Little more than a decade ago, VCs were backing companies who championed universal free access to information and powering global connectivity. Same purpose-led investing could be applied to today’s generation of tech businesses, yet avoiding the pitfalls that the ongoing tech backlash has taught us. Just as VCs backed companies that leveraged on increasing connectivity, thereby decreasing costs of communications and increasing access to knowledge, same can be applied for the current batch of disruptive startups. Coming years will see evolving AI and connected device technology spur the development of new consumer applications. As such VCs can place their bets on the companies that for one, treat responsibly the aforementioned goodwill of the customers.

On another level, VCs have to more proactively back companies that promote diversity or increase social mobility. It would be an illusion to state that the benefits of the technology revolution of the past two decades were distributed equally. There still exist disenfranchised segments of the society that could use technology to sort out specific pain points. Be it AI-powered self-care apps mitigating increasing anxiety disorders, fertility-planning apps to decrease barriers to access healthcare or applications working on integrating minorities into the labor force. This is not to view these investments from an impact standpoint, on the contrary, it is paramount to view them as engines of economic value in the long haul. Just as search engines increased access to information for the weakest chains of our societies, so will the next generation of companies democratizing access to healthcare and stimulating sustainable consumption.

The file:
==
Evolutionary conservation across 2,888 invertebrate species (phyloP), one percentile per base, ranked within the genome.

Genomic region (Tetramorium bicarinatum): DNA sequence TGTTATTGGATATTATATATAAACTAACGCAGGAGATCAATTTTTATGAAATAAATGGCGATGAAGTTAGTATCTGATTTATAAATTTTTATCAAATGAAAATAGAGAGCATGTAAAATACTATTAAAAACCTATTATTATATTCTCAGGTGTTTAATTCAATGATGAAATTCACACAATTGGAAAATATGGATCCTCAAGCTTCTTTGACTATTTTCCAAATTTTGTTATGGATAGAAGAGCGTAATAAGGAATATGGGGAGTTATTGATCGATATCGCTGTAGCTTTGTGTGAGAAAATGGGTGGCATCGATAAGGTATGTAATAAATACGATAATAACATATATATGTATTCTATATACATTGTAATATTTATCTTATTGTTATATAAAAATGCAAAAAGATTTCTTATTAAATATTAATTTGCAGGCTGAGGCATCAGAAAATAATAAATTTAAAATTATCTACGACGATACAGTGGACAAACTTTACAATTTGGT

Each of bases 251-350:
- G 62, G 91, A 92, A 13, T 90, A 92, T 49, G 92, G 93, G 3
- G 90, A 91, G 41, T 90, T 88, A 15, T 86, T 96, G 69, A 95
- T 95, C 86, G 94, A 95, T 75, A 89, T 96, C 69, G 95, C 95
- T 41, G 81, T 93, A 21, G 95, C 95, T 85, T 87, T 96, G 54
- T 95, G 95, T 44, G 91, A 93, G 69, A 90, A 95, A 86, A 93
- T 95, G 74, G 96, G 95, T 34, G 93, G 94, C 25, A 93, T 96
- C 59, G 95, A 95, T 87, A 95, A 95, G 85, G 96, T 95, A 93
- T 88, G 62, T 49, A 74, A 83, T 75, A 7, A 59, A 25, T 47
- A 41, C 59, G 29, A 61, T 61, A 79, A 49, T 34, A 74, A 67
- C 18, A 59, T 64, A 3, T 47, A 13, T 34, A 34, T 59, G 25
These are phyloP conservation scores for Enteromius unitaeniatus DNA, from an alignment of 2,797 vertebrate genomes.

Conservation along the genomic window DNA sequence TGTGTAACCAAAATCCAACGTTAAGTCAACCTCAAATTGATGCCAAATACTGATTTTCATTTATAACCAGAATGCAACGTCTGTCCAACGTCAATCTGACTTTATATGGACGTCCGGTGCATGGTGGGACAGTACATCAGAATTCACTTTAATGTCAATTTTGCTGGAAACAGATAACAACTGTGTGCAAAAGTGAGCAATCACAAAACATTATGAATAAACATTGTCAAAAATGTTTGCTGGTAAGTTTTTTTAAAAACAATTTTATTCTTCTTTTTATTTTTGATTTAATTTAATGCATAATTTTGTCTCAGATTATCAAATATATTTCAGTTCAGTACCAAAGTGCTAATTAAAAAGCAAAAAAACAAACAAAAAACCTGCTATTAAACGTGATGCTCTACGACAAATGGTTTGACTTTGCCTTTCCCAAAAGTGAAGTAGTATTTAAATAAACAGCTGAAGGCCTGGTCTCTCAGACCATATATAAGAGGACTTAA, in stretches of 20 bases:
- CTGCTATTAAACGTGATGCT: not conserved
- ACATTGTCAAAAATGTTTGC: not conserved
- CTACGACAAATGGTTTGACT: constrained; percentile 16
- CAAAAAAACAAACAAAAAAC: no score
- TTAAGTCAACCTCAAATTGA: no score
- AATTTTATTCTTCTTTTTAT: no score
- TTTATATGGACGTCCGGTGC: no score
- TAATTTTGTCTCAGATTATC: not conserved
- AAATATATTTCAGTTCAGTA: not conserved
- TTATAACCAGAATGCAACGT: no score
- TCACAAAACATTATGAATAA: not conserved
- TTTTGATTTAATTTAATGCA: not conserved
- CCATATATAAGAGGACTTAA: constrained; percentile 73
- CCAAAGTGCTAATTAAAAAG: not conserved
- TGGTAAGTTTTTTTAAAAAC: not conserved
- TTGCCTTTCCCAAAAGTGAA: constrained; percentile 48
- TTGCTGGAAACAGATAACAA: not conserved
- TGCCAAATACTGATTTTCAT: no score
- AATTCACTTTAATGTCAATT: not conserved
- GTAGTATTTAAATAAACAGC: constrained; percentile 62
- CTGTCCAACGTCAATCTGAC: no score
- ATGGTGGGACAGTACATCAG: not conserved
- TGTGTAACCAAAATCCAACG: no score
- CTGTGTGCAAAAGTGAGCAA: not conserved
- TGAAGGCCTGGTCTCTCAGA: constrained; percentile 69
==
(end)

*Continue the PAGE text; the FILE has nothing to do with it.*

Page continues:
Venture capitalists around the world need to take a more proactive role in defining legal standards for bigger and small companies alike. By participating actively in the life of early-stage companies, venture capitalists have a unique perspective on the pain points that regulation can cause and the opportunity it can create. It is the VC community that had the chance to pinpoint to Google and Facebook earlier: “Hey, this is an important issue and I think we should take it seriously now to avoid altercations in the future”. Current wave of public outcry about use of personal data can help pave the way for the companies that will adequately serve the need of safeguarding data, opening multiple business opportunities in the privacy sector. Venture capital community has been uniform in shying away from participating in legislative processes that will shape the technology landscape of tomorrow, and to my mind, eerily so.

Keeping the utilitarian moto of the greatest amount of good for the greatest amount of people, VCs should take a mindful approach in investing in businesses that tangibly improve the lives and opportunities of its users. Because in the long term it is the trust, attention and goodwill of the users that will ensure the greatest returns for tomorrow. However, this has to be done while taking a proactive approach in shaping the regulation that will affect users and the upstarts of tomorrow alike.